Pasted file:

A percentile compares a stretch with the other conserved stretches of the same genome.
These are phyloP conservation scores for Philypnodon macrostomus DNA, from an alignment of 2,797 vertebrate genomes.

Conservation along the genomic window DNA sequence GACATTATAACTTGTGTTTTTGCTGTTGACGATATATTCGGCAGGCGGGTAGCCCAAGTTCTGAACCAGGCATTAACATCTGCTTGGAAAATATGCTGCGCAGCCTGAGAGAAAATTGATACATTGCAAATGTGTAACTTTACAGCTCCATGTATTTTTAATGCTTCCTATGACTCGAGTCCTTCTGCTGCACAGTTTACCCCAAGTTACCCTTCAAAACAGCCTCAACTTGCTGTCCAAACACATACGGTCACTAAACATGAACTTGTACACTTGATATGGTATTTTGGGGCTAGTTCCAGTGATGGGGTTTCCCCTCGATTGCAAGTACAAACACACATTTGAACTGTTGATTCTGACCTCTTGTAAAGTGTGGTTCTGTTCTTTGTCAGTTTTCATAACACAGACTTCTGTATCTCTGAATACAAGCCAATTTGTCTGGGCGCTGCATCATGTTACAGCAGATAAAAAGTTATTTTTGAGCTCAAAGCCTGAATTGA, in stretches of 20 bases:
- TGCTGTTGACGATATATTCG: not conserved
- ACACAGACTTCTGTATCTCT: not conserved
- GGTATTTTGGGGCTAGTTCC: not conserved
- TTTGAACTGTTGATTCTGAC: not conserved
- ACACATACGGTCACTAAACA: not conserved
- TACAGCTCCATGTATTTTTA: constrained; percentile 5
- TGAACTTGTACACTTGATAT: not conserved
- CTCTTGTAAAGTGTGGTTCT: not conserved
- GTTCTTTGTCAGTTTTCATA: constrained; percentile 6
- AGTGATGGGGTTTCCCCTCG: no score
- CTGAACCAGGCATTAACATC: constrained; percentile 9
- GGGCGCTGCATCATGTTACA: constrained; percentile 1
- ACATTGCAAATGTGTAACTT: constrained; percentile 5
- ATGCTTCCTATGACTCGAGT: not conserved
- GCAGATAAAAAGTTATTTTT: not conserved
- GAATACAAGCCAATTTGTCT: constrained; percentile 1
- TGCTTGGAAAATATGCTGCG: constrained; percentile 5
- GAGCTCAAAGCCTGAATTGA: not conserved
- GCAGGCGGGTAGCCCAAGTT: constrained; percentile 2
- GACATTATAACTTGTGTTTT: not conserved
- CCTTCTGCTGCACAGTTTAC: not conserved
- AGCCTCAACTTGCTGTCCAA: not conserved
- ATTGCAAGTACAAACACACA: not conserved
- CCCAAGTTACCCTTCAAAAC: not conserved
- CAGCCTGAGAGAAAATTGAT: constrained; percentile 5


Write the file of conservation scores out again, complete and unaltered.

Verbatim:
A percentile compares a stretch with the other conserved stretches of the same genome.
These are phyloP conservation scores for Philypnodon macrostomus DNA, from an alignment of 2,797 vertebrate genomes.

Conservation along the genomic window DNA sequence GACATTATAACTTGTGTTTTTGCTGTTGACGATATATTCGGCAGGCGGGTAGCCCAAGTTCTGAACCAGGCATTAACATCTGCTTGGAAAATATGCTGCGCAGCCTGAGAGAAAATTGATACATTGCAAATGTGTAACTTTACAGCTCCATGTATTTTTAATGCTTCCTATGACTCGAGTCCTTCTGCTGCACAGTTTACCCCAAGTTACCCTTCAAAACAGCCTCAACTTGCTGTCCAAACACATACGGTCACTAAACATGAACTTGTACACTTGATATGGTATTTTGGGGCTAGTTCCAGTGATGGGGTTTCCCCTCGATTGCAAGTACAAACACACATTTGAACTGTTGATTCTGACCTCTTGTAAAGTGTGGTTCTGTTCTTTGTCAGTTTTCATAACACAGACTTCTGTATCTCTGAATACAAGCCAATTTGTCTGGGCGCTGCATCATGTTACAGCAGATAAAAAGTTATTTTTGAGCTCAAAGCCTGAATTGA, in stretches of 20 bases:
- TGCTGTTGACGATATATTCG: not conserved
- ACACAGACTTCTGTATCTCT: not conserved
- GGTATTTTGGGGCTAGTTCC: not conserved
- TTTGAACTGTTGATTCTGAC: not conserved
- ACACATACGGTCACTAAACA: not conserved
- TACAGCTCCATGTATTTTTA: constrained; percentile 5
- TGAACTTGTACACTTGATAT: not conserved
- CTCTTGTAAAGTGTGGTTCT: not conserved
- GTTCTTTGTCAGTTTTCATA: constrained; percentile 6
- AGTGATGGGGTTTCCCCTCG: no score
- CTGAACCAGGCATTAACATC: constrained; percentile 9
- GGGCGCTGCATCATGTTACA: constrained; percentile 1
- ACATTGCAAATGTGTAACTT: constrained; percentile 5
- ATGCTTCCTATGACTCGAGT: not conserved
- GCAGATAAAAAGTTATTTTT: not conserved
- GAATACAAGCCAATTTGTCT: constrained; percentile 1
- TGCTTGGAAAATATGCTGCG: constrained; percentile 5
- GAGCTCAAAGCCTGAATTGA: not conserved
- GCAGGCGGGTAGCCCAAGTT: constrained; percentile 2
- GACATTATAACTTGTGTTTT: not conserved
- CCTTCTGCTGCACAGTTTAC: not conserved
- AGCCTCAACTTGCTGTCCAA: not conserved
- ATTGCAAGTACAAACACACA: not conserved
- CCCAAGTTACCCTTCAAAAC: not conserved
- CAGCCTGAGAGAAAATTGAT: constrained; percentile 5